ars technica: Manufacturers design these devices to be as inexpensive and easy-to-use as possible. by Dan Goodin
'Consumers often have little technical skill. As a result, the devices frequently come with bug-ridden firmware that never gets updated and easy-to-guess login credentials that never get changed. Their lax security and always-connected status makes the devices easy to remotely commandeer by people who turn them into digital cannons that spray the Internet with shrapnel. On Thursday, security firm Symantec cataloged 11 different families of IoT malware that do just that.
'"The current IoT threat landscape shows that it does not require much to exploit an embedded device," Symantec researchers wrote in the report, which was headlined "IoT devices being increasingly used for DDoS attacks." "While we have come across several malware variants exploiting device vulnerabilities—such as Shellshock or the flaw in Ubiquiti routers—the majority of the threats simply take advantage of weak built-in defenses and default password configurations in embedded devices."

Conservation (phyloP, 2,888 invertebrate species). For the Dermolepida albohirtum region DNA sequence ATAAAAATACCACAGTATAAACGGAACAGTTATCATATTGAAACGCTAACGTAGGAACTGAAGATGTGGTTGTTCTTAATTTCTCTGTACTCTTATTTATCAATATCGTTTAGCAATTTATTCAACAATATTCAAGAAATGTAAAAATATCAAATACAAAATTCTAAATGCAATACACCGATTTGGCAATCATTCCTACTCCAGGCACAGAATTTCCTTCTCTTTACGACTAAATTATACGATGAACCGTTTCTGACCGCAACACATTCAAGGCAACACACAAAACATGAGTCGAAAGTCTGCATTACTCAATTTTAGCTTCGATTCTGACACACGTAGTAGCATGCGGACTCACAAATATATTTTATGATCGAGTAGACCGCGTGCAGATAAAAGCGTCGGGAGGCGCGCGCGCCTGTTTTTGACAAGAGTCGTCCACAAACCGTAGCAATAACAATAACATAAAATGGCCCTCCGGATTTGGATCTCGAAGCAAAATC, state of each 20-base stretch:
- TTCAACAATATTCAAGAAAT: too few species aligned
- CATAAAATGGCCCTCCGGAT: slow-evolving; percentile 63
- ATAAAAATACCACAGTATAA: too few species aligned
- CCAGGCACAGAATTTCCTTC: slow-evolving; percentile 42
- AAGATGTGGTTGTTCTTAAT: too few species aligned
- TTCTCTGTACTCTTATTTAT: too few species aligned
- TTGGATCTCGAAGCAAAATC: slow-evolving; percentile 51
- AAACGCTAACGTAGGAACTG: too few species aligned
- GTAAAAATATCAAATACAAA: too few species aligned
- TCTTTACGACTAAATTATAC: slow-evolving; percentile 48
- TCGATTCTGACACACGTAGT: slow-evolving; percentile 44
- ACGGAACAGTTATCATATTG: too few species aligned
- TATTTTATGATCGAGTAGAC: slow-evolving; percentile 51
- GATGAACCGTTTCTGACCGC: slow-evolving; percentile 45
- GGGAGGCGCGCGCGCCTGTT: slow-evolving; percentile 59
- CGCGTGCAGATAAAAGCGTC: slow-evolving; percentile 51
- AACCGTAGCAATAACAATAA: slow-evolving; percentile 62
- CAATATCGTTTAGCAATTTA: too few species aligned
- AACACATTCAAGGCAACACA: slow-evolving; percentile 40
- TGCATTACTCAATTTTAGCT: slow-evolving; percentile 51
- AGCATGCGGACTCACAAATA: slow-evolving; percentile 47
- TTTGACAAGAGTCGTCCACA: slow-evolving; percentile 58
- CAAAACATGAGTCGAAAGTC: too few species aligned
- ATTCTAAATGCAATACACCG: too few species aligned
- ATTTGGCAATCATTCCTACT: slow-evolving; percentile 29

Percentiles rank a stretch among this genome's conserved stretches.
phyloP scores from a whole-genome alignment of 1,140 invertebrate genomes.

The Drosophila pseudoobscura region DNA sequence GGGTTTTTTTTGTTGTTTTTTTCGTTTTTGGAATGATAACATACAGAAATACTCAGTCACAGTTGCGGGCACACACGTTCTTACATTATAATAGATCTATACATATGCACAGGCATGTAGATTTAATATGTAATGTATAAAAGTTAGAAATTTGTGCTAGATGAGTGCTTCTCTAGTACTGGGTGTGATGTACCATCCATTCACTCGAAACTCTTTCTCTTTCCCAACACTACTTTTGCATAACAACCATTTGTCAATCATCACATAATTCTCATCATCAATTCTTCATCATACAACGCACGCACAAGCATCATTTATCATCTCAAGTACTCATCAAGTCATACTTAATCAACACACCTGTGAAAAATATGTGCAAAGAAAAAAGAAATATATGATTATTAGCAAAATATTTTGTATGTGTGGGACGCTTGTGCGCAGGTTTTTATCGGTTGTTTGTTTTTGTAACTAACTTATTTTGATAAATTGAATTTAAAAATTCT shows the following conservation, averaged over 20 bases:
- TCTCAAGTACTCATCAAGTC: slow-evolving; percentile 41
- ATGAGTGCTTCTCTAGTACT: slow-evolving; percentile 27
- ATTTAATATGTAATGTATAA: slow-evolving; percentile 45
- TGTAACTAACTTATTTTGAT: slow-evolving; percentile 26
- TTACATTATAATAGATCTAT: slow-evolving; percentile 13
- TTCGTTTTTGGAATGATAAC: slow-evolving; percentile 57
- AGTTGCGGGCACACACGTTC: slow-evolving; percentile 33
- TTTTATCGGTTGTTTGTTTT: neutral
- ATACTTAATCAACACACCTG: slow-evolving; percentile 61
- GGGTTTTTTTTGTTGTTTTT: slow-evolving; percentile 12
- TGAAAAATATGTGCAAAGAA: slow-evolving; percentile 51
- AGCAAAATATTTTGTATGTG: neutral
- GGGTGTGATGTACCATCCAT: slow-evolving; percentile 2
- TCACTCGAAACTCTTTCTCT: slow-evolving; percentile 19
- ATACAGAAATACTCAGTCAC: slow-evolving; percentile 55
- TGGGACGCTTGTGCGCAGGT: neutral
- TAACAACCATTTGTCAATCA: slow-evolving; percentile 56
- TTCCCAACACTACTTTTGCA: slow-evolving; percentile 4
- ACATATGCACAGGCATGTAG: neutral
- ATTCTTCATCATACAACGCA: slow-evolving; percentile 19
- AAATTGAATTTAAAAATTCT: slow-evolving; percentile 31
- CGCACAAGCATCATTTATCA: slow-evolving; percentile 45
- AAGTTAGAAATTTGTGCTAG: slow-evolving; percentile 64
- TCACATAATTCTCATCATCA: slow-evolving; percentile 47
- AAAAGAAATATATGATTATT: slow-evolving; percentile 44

'The growing supply of IoT malware is creating a tipping point in the denial-of-service domain that's giving relatively unsophisticated actors capabilities that were once reserved only for the most elite of attackers. And that, in turn, represents a threat to the Internet as we know it.
'Of course, if a ragtag band of quasi-hackers can disrupt KrebsOnSecurity, they can disrupt plenty of other sites, too. And this should concern not just the Googles, Apples, and Microsofts of the world but their everyday users as well. Krebs said the threat "screams out" for the kind of industry-wide collaboration that's come together to counter previous threats, including the DNS spoofing bug researcher Dan Kaminsky disclosed in 2008, the Conficker worm that infected huge swaths of the Internet the same year, or the GameOver botnet from last year. Sadly, Krebs said he sees no signs of such cooperation now.'